It is certainly news to no one that autumn is here and winter just around the corner. Nor, regrettably, is it news that the death toll from the coronavirus continues to mount and that the majority of states have reported upticks in their number of cases in recent weeks. The media remind us of these facts constantly, even as they warn that the surge in cases is likely to intensify in colder months. We hear the word pandemic with a frequency we could not have imagined…because none of us have ever experienced one. That too is probably the reason that we, as individual organizations, states and even as a nation, were not adequately equipped to deal with it. Or put another way, none were prepared for such an emergency – despite the fact that most entities had emergency preparedness plans.
First, we want to commend State Units on Aging, Area Agencies on Aging and local senior centers and home-delivered meal programs for their dedication and creativity in responding to this crisis for which there was no established “play book.” They are continuing to do so on a daily basis, at the same time that they and we at NFESH are together looking ahead to future emergencies. Specifically we are jointly dedicating time and energy to helping create a blueprint designed to equip senior centers in rural areas better respond to the next emergency.
Last month the Administration on Aging (AoA) of the U.S. Department of Health and Human Services awarded a three-year Innovations Grant, entitled “Food for Thought: Equipping Senior Centers for the Next Emergency,” to the Kentucky Department of Aging and Independent Living. NFESH is proud to have been asked to serve as a subcontractor on this project, together with the Division of Aging of the Georgia Department of Human Services, the Kentucky Association of Area Agencies on Aging, and the Human Development Institute of the University of Kentucky. Our efforts under this project will concentrate on: identifying the unique needs that senior centers located in rural areas face as they work to deliver vital services to clients and other elders during emergencies; and, based on these needs, developing a model Emergency Preparedness Plan to help them respond most effectively.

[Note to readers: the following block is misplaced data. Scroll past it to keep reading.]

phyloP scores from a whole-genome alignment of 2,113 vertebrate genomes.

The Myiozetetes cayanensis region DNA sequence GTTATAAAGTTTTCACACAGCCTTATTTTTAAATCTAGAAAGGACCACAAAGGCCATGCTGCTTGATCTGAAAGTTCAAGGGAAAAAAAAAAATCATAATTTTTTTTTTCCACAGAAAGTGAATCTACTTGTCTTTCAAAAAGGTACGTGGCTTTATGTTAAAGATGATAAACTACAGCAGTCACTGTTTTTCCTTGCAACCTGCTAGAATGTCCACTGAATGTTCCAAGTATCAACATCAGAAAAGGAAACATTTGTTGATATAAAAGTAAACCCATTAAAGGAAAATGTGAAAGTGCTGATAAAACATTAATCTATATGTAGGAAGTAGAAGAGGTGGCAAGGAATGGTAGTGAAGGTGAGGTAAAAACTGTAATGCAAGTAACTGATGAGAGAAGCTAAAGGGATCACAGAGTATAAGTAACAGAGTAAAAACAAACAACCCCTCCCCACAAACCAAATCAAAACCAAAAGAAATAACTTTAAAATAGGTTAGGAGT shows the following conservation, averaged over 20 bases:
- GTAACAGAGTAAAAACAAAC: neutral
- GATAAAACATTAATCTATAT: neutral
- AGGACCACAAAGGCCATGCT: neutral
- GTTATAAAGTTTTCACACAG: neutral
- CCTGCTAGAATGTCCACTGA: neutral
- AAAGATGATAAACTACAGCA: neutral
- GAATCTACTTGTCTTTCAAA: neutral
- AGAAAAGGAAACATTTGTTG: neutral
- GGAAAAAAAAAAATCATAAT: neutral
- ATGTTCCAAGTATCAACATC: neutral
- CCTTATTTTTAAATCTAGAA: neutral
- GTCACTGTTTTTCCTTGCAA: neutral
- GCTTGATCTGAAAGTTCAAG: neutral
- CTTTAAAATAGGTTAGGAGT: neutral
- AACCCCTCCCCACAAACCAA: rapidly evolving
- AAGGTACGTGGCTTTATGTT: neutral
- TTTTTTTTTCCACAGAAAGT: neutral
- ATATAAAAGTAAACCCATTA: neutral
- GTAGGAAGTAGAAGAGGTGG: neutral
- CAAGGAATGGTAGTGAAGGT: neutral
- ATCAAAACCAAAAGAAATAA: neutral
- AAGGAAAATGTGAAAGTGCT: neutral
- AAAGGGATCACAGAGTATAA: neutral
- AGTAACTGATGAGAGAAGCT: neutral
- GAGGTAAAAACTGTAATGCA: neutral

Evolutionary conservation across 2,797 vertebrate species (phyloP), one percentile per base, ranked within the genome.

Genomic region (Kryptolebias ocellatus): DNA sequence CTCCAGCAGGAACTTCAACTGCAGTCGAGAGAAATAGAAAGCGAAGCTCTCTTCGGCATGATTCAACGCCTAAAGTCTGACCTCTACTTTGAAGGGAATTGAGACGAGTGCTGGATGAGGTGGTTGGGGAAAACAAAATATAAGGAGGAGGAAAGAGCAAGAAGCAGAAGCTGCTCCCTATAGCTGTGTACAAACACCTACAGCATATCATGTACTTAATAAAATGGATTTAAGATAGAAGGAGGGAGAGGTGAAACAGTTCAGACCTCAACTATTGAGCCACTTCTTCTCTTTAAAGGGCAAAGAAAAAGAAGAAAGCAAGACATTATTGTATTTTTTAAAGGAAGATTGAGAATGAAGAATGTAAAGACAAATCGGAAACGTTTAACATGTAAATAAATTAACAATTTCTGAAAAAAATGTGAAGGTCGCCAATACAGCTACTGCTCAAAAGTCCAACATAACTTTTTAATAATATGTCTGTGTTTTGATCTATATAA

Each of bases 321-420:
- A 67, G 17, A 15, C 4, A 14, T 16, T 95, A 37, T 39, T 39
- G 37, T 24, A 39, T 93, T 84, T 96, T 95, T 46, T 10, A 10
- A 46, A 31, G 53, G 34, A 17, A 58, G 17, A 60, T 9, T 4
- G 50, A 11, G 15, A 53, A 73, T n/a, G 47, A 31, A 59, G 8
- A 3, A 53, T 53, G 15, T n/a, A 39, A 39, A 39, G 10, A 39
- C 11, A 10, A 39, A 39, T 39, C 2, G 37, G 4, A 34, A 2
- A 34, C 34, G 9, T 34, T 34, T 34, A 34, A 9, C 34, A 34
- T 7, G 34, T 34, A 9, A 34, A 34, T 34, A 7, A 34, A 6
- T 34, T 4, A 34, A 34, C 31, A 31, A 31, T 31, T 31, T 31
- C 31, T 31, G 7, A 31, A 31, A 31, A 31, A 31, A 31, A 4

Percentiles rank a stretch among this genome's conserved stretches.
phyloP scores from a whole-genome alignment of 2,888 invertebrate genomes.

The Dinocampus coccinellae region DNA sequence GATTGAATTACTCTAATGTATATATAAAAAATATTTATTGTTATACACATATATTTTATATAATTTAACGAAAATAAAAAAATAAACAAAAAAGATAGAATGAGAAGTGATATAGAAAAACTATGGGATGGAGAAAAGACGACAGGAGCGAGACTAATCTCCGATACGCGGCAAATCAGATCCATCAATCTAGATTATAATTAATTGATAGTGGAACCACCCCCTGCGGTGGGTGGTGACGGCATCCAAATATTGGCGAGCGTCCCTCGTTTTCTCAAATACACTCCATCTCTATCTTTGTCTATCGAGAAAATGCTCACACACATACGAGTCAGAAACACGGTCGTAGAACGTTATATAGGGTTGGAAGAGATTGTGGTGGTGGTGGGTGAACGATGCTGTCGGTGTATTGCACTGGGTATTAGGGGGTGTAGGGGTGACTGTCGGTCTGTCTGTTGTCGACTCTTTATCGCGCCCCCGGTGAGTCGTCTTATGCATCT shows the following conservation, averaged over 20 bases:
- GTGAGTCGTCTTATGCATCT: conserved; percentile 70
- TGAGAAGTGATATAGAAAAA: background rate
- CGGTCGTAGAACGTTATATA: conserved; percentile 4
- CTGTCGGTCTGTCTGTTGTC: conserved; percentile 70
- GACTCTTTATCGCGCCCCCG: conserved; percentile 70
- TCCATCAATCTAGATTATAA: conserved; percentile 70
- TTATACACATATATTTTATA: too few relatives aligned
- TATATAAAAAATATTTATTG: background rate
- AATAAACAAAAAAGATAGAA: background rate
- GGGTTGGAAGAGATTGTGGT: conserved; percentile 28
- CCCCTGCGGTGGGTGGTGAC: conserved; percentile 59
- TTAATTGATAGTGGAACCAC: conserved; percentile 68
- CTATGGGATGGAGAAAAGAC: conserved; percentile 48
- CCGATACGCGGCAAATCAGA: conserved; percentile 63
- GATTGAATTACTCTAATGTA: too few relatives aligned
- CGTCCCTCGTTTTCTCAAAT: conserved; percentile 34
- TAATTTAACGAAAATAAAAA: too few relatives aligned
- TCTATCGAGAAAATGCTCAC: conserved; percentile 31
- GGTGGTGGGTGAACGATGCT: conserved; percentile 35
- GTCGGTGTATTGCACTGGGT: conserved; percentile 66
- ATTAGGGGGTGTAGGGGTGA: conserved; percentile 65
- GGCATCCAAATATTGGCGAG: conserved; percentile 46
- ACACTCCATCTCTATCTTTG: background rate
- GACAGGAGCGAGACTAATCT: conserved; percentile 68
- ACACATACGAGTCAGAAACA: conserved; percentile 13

The SUAs in Kentucky and Georgia and the senior centers they oversee continue to be committed to addressing the immediate needs of seniors. During this time NFESH will be focused on working with them to identify lessons that are being learned in real time as those senior centers, together with other entities involved in providing vital services to our nation’s older citizens, have been put to a test. That test is unprecedented in our lifetimes — for that is what this pandemic is. We anticipate that our findings will demonstrate areas both of success and of failure; and both cases will contribute to helping us understand how to “build a better mousetrap,” to borrow a familiar expression, for entities in the aging network that operate in rural areas to use when emergencies arise.
COVID has taught us many lessons. Emergencies, by their very nature, come with little or no warning. We know this because most of us have experienced and responded to emergency situations in the past. But there are other times, such as today, when new emergencies like a pandemic present novel and untested challenges. In all cases – whether an emergency is local or global, familiar or unprecedented, a weather event, a natural disaster, or a health outbreak – it is essential to have a plan in place in advance in order to deal with it most effectively and efficiently. Because lives can depend on it.
NFESH is honored to have been invited by the State of Kentucky to serve as part of an outstanding team of state and local organizations — which continue to toil tirelessly today to perform their essential work of addressing current needs of seniors in the context of a pandemic –to look ahead. Our joint vision and our collective work over the next three years will be to develop tools and provide guidance for front line rural organizations to rely on as they face and respond to those inevitable emergency situations in the future, whenever, wherever and however they occur. Because lives will depend on it.